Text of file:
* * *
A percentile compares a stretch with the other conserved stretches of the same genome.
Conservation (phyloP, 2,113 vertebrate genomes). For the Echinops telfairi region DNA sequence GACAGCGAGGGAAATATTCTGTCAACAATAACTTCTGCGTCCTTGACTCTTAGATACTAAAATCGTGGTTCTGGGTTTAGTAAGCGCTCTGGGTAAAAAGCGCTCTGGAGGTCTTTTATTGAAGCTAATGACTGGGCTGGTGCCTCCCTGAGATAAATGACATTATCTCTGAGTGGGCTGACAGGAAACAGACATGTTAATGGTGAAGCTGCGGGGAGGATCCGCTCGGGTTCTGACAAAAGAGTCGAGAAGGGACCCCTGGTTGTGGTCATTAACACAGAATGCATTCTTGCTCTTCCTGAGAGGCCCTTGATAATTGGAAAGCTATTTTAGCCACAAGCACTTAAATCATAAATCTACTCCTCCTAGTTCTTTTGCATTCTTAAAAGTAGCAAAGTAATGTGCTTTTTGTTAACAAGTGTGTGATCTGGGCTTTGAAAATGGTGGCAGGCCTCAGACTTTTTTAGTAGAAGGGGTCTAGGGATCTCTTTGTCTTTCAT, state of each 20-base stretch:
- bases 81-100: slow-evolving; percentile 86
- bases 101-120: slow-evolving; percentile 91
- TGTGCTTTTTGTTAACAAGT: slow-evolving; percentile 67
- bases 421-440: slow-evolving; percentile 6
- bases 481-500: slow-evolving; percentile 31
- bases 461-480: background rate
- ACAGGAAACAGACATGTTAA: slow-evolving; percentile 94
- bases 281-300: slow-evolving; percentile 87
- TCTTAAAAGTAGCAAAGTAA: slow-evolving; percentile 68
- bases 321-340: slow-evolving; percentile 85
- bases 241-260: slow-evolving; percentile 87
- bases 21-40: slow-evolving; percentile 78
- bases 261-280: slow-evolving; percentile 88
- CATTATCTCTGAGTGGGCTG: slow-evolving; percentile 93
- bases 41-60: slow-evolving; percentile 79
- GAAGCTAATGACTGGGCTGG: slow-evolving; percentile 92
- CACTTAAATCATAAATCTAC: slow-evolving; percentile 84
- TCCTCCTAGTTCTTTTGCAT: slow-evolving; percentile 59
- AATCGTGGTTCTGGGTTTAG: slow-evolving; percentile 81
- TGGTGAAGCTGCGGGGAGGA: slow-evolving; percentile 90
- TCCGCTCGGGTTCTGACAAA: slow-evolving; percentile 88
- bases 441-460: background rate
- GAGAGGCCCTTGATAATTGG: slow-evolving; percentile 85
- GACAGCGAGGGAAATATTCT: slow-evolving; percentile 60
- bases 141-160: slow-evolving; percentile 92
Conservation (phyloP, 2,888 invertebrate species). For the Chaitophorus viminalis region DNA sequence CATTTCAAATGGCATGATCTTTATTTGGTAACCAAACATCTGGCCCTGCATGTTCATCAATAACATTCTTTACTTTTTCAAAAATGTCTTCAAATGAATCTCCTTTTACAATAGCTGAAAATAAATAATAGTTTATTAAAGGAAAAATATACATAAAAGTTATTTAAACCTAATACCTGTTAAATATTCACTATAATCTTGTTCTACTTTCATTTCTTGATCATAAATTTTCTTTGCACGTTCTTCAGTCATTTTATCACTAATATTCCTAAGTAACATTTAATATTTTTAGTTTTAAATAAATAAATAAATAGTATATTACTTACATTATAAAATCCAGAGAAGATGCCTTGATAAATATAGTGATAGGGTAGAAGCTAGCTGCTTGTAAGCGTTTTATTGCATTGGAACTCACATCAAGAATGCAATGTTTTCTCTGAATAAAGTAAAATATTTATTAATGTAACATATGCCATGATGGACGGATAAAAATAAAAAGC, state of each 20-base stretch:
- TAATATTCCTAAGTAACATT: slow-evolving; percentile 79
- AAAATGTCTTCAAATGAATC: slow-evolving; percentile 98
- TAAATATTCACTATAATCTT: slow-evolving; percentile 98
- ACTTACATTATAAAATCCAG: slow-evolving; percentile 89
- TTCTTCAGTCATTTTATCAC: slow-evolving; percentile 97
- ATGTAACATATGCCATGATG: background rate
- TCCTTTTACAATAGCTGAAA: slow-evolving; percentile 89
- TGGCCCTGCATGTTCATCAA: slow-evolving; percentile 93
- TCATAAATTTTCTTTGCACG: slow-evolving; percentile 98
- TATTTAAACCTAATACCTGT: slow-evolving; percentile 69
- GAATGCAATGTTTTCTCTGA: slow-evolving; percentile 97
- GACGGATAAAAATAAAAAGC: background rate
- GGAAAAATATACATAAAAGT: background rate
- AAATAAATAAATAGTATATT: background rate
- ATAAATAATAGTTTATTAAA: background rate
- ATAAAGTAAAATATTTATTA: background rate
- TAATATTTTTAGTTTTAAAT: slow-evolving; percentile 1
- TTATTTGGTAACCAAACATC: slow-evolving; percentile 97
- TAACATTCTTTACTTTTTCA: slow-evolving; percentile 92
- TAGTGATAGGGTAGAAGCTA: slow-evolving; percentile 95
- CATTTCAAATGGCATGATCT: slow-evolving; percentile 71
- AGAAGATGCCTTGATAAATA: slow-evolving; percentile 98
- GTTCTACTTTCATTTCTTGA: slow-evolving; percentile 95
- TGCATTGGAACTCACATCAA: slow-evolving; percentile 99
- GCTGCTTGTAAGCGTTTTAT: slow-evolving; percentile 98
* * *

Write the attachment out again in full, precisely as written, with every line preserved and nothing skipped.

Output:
A percentile compares a stretch with the other conserved stretches of the same genome.
Conservation (phyloP, 2,113 vertebrate genomes). For the Echinops telfairi region DNA sequence GACAGCGAGGGAAATATTCTGTCAACAATAACTTCTGCGTCCTTGACTCTTAGATACTAAAATCGTGGTTCTGGGTTTAGTAAGCGCTCTGGGTAAAAAGCGCTCTGGAGGTCTTTTATTGAAGCTAATGACTGGGCTGGTGCCTCCCTGAGATAAATGACATTATCTCTGAGTGGGCTGACAGGAAACAGACATGTTAATGGTGAAGCTGCGGGGAGGATCCGCTCGGGTTCTGACAAAAGAGTCGAGAAGGGACCCCTGGTTGTGGTCATTAACACAGAATGCATTCTTGCTCTTCCTGAGAGGCCCTTGATAATTGGAAAGCTATTTTAGCCACAAGCACTTAAATCATAAATCTACTCCTCCTAGTTCTTTTGCATTCTTAAAAGTAGCAAAGTAATGTGCTTTTTGTTAACAAGTGTGTGATCTGGGCTTTGAAAATGGTGGCAGGCCTCAGACTTTTTTAGTAGAAGGGGTCTAGGGATCTCTTTGTCTTTCAT, state of each 20-base stretch:
- bases 81-100: slow-evolving; percentile 86
- bases 101-120: slow-evolving; percentile 91
- TGTGCTTTTTGTTAACAAGT: slow-evolving; percentile 67
- bases 421-440: slow-evolving; percentile 6
- bases 481-500: slow-evolving; percentile 31
- bases 461-480: background rate
- ACAGGAAACAGACATGTTAA: slow-evolving; percentile 94
- bases 281-300: slow-evolving; percentile 87
- TCTTAAAAGTAGCAAAGTAA: slow-evolving; percentile 68
- bases 321-340: slow-evolving; percentile 85
- bases 241-260: slow-evolving; percentile 87
- bases 21-40: slow-evolving; percentile 78
- bases 261-280: slow-evolving; percentile 88
- CATTATCTCTGAGTGGGCTG: slow-evolving; percentile 93
- bases 41-60: slow-evolving; percentile 79
- GAAGCTAATGACTGGGCTGG: slow-evolving; percentile 92
- CACTTAAATCATAAATCTAC: slow-evolving; percentile 84
- TCCTCCTAGTTCTTTTGCAT: slow-evolving; percentile 59
- AATCGTGGTTCTGGGTTTAG: slow-evolving; percentile 81
- TGGTGAAGCTGCGGGGAGGA: slow-evolving; percentile 90
- TCCGCTCGGGTTCTGACAAA: slow-evolving; percentile 88
- bases 441-460: background rate
- GAGAGGCCCTTGATAATTGG: slow-evolving; percentile 85
- GACAGCGAGGGAAATATTCT: slow-evolving; percentile 60
- bases 141-160: slow-evolving; percentile 92
Conservation (phyloP, 2,888 invertebrate species). For the Chaitophorus viminalis region DNA sequence CATTTCAAATGGCATGATCTTTATTTGGTAACCAAACATCTGGCCCTGCATGTTCATCAATAACATTCTTTACTTTTTCAAAAATGTCTTCAAATGAATCTCCTTTTACAATAGCTGAAAATAAATAATAGTTTATTAAAGGAAAAATATACATAAAAGTTATTTAAACCTAATACCTGTTAAATATTCACTATAATCTTGTTCTACTTTCATTTCTTGATCATAAATTTTCTTTGCACGTTCTTCAGTCATTTTATCACTAATATTCCTAAGTAACATTTAATATTTTTAGTTTTAAATAAATAAATAAATAGTATATTACTTACATTATAAAATCCAGAGAAGATGCCTTGATAAATATAGTGATAGGGTAGAAGCTAGCTGCTTGTAAGCGTTTTATTGCATTGGAACTCACATCAAGAATGCAATGTTTTCTCTGAATAAAGTAAAATATTTATTAATGTAACATATGCCATGATGGACGGATAAAAATAAAAAGC, state of each 20-base stretch:
- TAATATTCCTAAGTAACATT: slow-evolving; percentile 79
- AAAATGTCTTCAAATGAATC: slow-evolving; percentile 98
- TAAATATTCACTATAATCTT: slow-evolving; percentile 98
- ACTTACATTATAAAATCCAG: slow-evolving; percentile 89
- TTCTTCAGTCATTTTATCAC: slow-evolving; percentile 97
- ATGTAACATATGCCATGATG: background rate
- TCCTTTTACAATAGCTGAAA: slow-evolving; percentile 89
- TGGCCCTGCATGTTCATCAA: slow-evolving; percentile 93
- TCATAAATTTTCTTTGCACG: slow-evolving; percentile 98
- TATTTAAACCTAATACCTGT: slow-evolving; percentile 69
- GAATGCAATGTTTTCTCTGA: slow-evolving; percentile 97
- GACGGATAAAAATAAAAAGC: background rate
- GGAAAAATATACATAAAAGT: background rate
- AAATAAATAAATAGTATATT: background rate
- ATAAATAATAGTTTATTAAA: background rate
- ATAAAGTAAAATATTTATTA: background rate
- TAATATTTTTAGTTTTAAAT: slow-evolving; percentile 1
- TTATTTGGTAACCAAACATC: slow-evolving; percentile 97
- TAACATTCTTTACTTTTTCA: slow-evolving; percentile 92
- TAGTGATAGGGTAGAAGCTA: slow-evolving; percentile 95
- CATTTCAAATGGCATGATCT: slow-evolving; percentile 71
- AGAAGATGCCTTGATAAATA: slow-evolving; percentile 98
- GTTCTACTTTCATTTCTTGA: slow-evolving; percentile 95
- TGCATTGGAACTCACATCAA: slow-evolving; percentile 99
- GCTGCTTGTAAGCGTTTTAT: slow-evolving; percentile 98